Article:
ERROL CASTENS: Memorable meals range from simplistic to sumptuous

While joining an online food forum the other day, I had to answer a bunch of food-related questions to fill out my profile.
One asked my five favorite restaurants.
As I studied my answer, I realized it’s hard to confine myself to five – or even to restaurants that still exist. Here in Oxford, I love City Grocery for its shrimp and grits and for memories of its 10th anniversary dinner.
Then there’s Downtown Grill and its shepherd’s purses and balcony tables.
I also love Ravine for its crampème brulee, usually made with eggs from our Providence Farm hens, and all that Chef Joel can create with tomatoes. And Yocona River Inn Exile for its culinary wonders served in its second quaint former country store.
At the Rendezvous in Memphis I tasted beef ribs that remain the best meat I’ve ever had. At the other end of the spectrum was a restaurant in Southern California, whose name I disremember, which offered a serendipitous exposure to vegetarian cuisine. We’ve dined in the Skylon Tower overlooking Niagara Falls and at the Water Front with a view of the picture-postcard harbor in Camden, Maine.
Delta Point in Vicksburg offered fabulous cuisine, elegant music and a perch over the Mississippi River. I, being much more serious about Sue than she was about me, took her there for our third date – even wearing a new seersucker suit for the occasion.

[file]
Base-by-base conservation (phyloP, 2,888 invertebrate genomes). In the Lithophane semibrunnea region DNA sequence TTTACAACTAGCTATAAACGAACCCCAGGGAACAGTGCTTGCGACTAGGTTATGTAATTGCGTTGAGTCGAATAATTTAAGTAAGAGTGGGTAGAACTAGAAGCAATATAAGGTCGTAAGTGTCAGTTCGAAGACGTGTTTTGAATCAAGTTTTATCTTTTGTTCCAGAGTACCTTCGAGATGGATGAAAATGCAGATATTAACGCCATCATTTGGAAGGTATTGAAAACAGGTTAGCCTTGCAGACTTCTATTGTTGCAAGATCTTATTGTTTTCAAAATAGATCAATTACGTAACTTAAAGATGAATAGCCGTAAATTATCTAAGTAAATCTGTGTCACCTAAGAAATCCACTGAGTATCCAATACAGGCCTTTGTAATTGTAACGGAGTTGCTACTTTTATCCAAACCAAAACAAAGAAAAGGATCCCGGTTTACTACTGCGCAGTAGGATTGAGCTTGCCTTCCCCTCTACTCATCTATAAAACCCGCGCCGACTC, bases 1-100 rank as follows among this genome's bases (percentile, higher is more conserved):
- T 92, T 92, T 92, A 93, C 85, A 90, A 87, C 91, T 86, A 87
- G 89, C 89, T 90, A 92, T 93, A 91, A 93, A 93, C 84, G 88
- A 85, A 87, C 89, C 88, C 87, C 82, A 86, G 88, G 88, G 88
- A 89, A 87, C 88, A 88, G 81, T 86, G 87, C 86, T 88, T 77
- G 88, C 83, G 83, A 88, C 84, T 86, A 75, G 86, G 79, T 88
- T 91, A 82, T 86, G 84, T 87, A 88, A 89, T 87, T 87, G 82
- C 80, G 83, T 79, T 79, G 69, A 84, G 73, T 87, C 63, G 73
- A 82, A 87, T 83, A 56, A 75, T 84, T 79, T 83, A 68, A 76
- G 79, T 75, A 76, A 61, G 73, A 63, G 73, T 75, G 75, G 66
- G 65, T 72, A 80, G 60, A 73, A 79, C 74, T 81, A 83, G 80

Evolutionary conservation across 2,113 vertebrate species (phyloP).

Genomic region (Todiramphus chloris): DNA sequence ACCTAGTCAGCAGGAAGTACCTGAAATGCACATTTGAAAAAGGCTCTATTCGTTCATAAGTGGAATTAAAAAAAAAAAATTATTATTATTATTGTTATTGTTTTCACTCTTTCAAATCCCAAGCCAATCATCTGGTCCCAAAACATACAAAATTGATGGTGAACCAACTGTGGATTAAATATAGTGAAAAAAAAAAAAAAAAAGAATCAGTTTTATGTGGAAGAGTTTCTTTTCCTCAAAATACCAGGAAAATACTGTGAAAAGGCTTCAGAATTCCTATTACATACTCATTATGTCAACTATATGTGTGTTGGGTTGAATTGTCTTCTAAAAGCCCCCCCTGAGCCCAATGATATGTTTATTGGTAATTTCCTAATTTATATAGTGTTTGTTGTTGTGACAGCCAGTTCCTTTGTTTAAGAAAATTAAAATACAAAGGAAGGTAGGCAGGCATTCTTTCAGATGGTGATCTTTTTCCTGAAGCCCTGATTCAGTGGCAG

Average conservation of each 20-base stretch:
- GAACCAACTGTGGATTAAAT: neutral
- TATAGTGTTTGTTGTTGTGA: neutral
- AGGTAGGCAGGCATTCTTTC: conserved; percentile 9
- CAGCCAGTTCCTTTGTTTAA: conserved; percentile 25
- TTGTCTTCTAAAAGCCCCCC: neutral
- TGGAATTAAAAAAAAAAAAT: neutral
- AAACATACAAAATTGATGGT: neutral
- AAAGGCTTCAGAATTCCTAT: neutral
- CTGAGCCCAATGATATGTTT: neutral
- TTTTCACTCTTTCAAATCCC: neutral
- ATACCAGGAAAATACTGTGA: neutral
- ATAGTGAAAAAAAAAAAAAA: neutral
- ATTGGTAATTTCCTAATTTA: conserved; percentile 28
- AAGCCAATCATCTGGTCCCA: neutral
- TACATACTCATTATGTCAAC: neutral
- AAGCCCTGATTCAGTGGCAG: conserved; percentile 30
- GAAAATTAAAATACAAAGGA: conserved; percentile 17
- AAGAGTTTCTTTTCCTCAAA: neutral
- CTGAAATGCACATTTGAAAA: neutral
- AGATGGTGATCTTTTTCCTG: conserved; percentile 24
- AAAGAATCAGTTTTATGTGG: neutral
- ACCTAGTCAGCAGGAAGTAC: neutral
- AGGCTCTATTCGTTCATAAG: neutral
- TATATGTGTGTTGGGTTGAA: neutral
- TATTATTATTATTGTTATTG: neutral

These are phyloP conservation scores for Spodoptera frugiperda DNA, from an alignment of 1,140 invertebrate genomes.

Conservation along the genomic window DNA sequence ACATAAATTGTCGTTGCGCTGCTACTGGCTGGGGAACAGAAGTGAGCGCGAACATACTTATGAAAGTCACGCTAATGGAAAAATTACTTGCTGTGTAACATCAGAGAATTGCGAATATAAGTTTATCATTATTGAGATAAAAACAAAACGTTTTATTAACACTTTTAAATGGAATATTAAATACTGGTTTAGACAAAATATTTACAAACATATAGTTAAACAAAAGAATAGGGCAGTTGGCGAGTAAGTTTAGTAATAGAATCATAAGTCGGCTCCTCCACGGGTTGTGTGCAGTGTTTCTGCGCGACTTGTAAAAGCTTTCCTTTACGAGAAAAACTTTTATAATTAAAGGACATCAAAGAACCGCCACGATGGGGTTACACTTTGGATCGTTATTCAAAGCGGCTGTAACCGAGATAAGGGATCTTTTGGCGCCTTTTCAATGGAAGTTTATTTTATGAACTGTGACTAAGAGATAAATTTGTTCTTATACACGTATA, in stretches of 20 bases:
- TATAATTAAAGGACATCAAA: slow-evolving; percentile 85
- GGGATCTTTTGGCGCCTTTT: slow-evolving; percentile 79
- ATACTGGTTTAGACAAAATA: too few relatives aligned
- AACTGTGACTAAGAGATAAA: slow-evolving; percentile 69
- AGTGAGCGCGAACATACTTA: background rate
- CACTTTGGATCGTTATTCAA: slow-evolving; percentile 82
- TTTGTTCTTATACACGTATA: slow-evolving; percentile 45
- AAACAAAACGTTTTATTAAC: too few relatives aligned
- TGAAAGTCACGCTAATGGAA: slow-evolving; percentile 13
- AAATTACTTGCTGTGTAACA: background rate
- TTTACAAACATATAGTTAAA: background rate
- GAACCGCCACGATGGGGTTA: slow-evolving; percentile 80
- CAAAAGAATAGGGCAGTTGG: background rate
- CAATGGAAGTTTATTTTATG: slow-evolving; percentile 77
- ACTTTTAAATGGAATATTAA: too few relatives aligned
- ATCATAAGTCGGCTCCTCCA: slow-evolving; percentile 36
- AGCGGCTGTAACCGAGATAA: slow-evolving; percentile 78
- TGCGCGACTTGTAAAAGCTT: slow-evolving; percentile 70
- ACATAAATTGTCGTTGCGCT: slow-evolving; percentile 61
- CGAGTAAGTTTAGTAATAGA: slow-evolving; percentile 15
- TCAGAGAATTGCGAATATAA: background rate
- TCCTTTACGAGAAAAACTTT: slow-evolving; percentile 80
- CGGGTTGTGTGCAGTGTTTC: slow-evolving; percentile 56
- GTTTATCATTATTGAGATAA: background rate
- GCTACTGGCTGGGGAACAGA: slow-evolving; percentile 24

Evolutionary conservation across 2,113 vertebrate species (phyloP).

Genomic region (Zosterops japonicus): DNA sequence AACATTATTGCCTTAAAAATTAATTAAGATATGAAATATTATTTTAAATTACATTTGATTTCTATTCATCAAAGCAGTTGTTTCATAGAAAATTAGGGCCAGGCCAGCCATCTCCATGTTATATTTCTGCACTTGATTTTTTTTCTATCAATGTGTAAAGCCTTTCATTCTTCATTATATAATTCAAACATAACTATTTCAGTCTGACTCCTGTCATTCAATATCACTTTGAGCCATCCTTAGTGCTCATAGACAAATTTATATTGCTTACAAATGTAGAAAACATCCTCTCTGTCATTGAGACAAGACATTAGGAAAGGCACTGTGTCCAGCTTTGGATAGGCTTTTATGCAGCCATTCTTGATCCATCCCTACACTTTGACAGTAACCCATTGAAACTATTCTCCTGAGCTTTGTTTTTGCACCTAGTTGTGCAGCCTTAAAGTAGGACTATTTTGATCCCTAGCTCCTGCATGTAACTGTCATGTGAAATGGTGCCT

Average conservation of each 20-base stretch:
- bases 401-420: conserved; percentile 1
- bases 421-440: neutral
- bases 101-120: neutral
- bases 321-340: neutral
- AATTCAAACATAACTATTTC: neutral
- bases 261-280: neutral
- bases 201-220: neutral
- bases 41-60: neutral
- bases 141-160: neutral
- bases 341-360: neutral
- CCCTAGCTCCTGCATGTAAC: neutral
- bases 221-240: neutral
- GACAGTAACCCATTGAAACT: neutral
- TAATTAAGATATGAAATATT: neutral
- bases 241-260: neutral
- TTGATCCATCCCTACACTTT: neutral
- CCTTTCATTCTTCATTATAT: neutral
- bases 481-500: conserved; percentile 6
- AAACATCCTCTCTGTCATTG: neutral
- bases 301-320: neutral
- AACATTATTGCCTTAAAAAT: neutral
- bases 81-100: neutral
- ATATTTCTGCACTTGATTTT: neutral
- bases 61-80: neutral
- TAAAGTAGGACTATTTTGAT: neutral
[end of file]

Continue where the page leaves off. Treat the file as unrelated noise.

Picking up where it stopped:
We sipped champagne, absorbing the river view until dark finally claimed our side of the world. Then I turned my attention fully to Sue.
“Candlelight becomes you,” I said, looking into her eyes, and watched her heart melt. (It was only after we were married that she confessed she hates seersucker and I allowed that candle smoke makes my sinuses hurt.)
Despite some great meals and splendid occasions I’ve experienced at the aforementioned restaurants and others, some of my most memorable feasts were much less formal.
There were Thanksgiving Days at Grandmama’s, family reunions at Mammaw’s, T-bones slightly browned over cedar on a cousins-only campout. On those couple of days a year when field corn was at the right stage, we have had superb suppers solely of roasting ears, butter and salt.
But the best meal I ever had was the simplest. With nothing but ice chips having passed my lips for three days after surgery, I was finally allowed a thimbleful of chicken bouillon. It still brings chills to think how good it was.
Contact Daily Journal Oxford Bureau reporter Errol Castens at (662) 281-1069 or

Errol Castens/NEMS Daily Journal

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